Sunday, January 10, 2016

Confused Words: There, Their, They’re by Maeve Maddox

Three words often confused are the homonyms there,their, and they’re.

Their is a possessive adjective. It always precedes a noun and indicates possession:

Is that collie their dog?
That cabin is their country residence.

They’re is a contraction of the words “they are”:

They’re interested in buying your house.
Do you know if they’re at home?

There has more than one function. It is used as an adverb of place:

See that Victorian house? I lived there when I was nine.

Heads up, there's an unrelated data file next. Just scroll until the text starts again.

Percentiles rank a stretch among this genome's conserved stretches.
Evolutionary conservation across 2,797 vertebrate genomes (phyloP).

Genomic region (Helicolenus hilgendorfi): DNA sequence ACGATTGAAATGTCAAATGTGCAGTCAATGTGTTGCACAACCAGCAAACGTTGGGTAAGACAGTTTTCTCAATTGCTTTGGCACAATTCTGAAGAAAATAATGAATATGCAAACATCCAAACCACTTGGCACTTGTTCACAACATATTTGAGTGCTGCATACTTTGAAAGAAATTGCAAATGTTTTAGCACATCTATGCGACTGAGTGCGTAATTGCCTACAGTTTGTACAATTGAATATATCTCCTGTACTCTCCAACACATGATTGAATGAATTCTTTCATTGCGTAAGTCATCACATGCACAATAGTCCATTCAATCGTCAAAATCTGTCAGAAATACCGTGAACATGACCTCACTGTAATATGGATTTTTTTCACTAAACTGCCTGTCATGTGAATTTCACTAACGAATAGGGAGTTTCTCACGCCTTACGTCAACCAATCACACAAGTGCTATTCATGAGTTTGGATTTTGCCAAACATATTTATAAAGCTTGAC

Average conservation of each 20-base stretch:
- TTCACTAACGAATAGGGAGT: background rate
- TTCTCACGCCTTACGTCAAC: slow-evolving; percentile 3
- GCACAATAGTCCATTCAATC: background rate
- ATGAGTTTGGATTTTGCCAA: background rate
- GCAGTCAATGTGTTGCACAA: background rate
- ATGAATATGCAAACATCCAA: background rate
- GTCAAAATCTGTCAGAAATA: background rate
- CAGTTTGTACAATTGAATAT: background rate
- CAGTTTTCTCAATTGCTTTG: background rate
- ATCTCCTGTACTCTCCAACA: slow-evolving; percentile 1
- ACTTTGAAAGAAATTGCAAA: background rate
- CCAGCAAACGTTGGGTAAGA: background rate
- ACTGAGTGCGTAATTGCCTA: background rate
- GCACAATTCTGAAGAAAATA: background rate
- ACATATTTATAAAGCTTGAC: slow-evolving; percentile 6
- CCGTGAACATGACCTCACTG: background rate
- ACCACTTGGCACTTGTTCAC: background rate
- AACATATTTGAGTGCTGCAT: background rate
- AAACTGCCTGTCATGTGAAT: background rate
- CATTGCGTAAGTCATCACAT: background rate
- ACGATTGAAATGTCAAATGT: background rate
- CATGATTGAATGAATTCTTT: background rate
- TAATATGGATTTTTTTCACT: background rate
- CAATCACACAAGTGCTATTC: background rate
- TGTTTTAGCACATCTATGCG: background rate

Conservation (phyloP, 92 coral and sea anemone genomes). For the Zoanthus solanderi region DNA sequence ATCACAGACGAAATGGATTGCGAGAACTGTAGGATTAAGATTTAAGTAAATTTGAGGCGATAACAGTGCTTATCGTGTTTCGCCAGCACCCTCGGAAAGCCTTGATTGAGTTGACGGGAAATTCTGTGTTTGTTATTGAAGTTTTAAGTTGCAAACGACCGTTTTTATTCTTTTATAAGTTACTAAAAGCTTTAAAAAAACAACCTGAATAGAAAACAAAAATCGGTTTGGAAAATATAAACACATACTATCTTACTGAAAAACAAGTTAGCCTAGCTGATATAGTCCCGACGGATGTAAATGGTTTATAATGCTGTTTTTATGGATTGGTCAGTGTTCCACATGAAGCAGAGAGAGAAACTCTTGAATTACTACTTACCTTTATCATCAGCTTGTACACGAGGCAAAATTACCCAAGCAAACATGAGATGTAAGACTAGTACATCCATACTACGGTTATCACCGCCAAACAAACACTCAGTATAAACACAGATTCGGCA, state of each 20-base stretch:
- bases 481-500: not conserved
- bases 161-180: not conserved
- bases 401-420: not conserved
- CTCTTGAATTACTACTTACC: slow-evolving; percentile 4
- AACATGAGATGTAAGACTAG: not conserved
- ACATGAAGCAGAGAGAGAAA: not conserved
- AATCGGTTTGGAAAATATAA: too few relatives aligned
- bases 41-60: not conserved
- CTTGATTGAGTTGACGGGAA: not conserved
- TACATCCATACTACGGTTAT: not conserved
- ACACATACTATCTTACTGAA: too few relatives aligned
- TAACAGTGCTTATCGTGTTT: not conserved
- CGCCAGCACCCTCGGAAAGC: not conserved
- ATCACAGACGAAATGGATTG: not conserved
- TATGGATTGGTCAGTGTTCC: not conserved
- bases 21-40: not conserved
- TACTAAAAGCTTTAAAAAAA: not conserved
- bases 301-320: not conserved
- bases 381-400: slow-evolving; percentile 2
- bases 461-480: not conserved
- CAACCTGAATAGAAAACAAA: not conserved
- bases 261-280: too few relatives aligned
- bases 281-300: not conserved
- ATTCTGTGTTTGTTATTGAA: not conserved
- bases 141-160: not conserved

I think I left my keys in the kitchen. Please look to see if they are there.

There is used as a sentence opener:

There is a tide in the affairs of men,/Which, taken at the flood…
Yes, Virginia, there is a Santa Claus.

Note: Beginning a sentence with there is sometimes the correct stylistic choice, but a common error is to begin a sentence with there when beginning with a subject would be better. For example:

Weak: There will be a brass band to meet the war hero at the airport.
Better: A brass band will meet the war hero at the airport.

Weak: There are plenty of reasons for her to refuse his advice.
Better: She has plenty of reasons to refuse his advice.